A vortexer is an essential piece of extraction lab equipment. It’s designed to ensure a consistent and repeatable mix of the sample and reagent needed to begin the isolation of nucleic acid.
If your lab is running biological samples in any capacity, you may already have one of these in your lab, and it can be put to work mixing samples for nucleic acid extraction.
Another essential piece of equipment is a centrifuge. This instrument is designed to separate substances with different densities within a liquid by spinning samples at high speeds.
They can be used before isolation to separate specific types of cells you may want to extract DNA or RNA from, and they can be used to isolate the finished DNA or RNA pellet.
A water bath is exactly what it sounds like. It’s a container filled with water heated to a specific temperature to ensure samples maintain a constant and uniform temperature. There are many different steps in a DNA or RNA extraction workflow that require temperature control, making a water bath essential.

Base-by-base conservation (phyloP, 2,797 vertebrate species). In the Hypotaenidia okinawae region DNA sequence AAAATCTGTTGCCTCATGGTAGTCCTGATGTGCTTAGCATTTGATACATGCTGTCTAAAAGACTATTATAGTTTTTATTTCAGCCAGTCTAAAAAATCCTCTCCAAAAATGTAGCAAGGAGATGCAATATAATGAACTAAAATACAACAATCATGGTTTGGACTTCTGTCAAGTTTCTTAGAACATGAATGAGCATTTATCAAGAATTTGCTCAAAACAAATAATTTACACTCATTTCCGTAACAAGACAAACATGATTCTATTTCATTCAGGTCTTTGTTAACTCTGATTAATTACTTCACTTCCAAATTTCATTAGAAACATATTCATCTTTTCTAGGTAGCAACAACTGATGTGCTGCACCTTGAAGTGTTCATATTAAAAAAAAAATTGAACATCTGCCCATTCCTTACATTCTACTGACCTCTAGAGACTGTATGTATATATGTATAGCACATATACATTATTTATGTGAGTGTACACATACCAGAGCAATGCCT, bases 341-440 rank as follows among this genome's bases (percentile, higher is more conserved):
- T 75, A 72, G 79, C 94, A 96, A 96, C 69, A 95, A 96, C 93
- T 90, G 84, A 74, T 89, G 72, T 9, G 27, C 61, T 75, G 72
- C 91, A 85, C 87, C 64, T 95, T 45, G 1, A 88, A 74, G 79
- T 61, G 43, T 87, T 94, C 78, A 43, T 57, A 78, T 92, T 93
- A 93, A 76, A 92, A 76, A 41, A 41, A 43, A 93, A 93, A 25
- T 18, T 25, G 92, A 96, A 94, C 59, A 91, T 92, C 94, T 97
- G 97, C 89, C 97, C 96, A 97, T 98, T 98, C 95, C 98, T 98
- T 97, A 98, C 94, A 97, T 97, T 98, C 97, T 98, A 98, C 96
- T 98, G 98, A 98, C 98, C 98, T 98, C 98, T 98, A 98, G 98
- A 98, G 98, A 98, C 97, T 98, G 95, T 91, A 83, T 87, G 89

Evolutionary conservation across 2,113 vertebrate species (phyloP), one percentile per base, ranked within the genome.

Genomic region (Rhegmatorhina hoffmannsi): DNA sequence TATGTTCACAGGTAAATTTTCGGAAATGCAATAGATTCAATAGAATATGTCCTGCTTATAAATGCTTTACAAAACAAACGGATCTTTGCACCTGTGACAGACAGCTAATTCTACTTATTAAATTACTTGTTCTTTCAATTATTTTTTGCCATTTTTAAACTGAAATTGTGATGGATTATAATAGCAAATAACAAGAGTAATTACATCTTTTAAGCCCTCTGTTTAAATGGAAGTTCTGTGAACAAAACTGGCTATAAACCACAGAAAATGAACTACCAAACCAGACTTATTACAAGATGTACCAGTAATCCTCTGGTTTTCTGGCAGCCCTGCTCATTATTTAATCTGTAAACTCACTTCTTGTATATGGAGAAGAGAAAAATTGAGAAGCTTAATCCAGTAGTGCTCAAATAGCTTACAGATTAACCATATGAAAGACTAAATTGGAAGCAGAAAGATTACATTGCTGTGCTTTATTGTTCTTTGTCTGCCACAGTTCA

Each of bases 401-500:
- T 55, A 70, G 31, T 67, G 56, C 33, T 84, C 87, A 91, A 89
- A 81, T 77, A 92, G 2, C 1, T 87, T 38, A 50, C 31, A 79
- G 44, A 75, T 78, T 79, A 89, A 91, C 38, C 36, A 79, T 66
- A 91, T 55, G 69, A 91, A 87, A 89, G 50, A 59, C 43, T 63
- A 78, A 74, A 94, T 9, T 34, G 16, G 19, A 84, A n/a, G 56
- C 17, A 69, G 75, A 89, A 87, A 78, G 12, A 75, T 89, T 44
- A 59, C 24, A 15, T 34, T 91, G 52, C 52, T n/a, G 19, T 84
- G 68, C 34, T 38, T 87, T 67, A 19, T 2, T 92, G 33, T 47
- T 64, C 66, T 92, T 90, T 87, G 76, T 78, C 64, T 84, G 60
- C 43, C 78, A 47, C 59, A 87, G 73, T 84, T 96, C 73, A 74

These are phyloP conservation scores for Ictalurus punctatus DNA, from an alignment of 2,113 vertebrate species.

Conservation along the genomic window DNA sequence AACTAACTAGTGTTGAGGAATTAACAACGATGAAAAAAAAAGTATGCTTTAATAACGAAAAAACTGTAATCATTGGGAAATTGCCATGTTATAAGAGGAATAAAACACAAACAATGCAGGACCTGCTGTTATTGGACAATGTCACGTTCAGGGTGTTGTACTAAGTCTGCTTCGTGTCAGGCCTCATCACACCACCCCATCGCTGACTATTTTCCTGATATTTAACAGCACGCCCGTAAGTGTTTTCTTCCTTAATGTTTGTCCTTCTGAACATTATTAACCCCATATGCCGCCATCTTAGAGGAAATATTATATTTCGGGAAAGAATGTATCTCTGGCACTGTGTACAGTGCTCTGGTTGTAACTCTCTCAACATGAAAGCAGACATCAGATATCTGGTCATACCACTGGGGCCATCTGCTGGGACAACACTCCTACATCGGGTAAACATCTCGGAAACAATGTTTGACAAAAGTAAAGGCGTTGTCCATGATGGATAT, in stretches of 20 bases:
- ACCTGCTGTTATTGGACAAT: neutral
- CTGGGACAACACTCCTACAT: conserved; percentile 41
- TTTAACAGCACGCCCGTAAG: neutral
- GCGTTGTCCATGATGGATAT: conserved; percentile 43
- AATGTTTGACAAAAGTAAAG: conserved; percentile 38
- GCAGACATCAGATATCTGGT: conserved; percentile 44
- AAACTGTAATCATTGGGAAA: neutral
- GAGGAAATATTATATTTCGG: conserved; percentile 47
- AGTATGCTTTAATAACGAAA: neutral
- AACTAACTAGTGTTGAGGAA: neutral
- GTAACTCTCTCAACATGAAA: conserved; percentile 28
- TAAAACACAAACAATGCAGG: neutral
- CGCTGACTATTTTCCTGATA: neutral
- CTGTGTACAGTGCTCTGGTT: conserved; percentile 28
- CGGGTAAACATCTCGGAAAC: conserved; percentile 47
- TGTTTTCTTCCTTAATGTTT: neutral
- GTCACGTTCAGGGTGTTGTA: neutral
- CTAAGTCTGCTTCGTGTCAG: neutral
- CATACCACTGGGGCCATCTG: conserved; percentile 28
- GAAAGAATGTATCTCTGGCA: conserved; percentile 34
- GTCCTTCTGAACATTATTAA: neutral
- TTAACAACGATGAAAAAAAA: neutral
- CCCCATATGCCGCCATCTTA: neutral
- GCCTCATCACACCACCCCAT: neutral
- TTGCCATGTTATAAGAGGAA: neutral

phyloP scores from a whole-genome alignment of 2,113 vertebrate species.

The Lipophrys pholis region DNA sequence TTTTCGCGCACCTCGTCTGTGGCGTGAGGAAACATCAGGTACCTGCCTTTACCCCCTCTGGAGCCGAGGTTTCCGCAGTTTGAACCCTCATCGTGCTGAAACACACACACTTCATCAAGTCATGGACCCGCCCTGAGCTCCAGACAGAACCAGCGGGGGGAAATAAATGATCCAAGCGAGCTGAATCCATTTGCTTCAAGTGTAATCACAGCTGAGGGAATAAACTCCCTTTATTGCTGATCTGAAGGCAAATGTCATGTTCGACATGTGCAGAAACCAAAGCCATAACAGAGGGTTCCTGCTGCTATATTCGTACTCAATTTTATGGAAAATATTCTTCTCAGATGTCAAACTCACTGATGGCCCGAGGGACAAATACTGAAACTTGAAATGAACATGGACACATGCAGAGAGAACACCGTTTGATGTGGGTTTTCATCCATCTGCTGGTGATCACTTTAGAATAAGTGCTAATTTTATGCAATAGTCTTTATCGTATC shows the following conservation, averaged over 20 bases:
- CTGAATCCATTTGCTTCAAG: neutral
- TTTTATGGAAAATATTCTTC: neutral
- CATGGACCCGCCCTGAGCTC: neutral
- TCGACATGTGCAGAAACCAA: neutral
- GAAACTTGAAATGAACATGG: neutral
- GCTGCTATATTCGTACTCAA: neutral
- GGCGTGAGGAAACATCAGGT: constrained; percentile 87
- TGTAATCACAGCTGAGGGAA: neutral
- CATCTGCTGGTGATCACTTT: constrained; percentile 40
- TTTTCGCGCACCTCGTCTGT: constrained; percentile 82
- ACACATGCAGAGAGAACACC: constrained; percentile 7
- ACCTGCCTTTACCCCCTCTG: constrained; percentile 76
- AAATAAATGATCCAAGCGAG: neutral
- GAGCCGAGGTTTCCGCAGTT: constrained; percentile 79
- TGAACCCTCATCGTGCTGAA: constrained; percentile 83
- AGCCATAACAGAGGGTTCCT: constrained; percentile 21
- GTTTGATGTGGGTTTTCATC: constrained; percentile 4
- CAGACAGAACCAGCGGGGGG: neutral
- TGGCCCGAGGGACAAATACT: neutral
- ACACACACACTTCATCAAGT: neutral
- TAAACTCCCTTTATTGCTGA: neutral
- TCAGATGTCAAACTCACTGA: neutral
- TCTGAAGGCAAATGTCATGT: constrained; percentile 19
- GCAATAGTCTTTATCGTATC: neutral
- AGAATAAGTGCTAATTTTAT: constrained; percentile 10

Pipettors are a great investment if you don’t already have them in your lab. They ensure that small volumes of liquid are measured accurately and applied consistently during key steps in the nucleic acid extraction process.
They are available in many designs, including single-channel, multi-channel, and automated systems.
Quantification & QC Tools
Another form of instrumentation to consider is quantification.
After isolating your sample, how will you know if you had a good extraction without measuring results? It’s important to determine the quality of the sample to ensure it’s suitable for your downstream applications.